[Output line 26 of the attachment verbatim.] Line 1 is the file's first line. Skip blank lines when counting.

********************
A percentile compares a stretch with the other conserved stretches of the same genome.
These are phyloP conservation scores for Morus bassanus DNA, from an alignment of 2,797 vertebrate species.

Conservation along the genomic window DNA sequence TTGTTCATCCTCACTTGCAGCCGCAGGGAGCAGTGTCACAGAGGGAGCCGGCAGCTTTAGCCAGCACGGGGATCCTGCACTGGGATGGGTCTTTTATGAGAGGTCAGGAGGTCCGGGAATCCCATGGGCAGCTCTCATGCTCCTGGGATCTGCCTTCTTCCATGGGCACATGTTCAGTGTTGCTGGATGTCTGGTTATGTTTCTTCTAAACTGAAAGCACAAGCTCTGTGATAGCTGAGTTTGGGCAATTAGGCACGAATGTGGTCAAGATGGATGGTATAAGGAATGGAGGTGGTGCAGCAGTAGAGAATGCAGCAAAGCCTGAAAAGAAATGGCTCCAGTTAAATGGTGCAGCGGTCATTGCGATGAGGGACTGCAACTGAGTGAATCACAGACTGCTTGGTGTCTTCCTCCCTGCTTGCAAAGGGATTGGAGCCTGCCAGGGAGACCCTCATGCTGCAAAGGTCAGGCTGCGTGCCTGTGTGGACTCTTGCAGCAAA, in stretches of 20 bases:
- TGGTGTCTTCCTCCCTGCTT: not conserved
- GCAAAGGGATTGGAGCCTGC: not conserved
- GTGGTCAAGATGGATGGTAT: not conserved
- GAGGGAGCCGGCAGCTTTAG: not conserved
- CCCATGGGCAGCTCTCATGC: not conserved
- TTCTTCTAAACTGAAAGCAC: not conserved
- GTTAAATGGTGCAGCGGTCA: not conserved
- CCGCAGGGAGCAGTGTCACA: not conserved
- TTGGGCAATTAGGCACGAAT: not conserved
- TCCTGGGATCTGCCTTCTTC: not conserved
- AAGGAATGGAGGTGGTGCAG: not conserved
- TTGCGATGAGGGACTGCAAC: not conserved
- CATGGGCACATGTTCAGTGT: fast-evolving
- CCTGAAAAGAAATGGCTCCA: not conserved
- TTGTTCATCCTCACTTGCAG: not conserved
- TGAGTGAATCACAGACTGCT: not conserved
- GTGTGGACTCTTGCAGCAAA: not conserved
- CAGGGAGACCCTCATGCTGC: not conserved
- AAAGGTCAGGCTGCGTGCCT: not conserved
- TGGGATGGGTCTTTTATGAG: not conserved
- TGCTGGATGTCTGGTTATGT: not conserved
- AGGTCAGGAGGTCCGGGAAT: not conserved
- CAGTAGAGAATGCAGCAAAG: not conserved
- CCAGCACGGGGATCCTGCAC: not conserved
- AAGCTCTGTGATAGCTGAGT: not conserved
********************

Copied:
- CAGTAGAGAATGCAGCAAAG: not conserved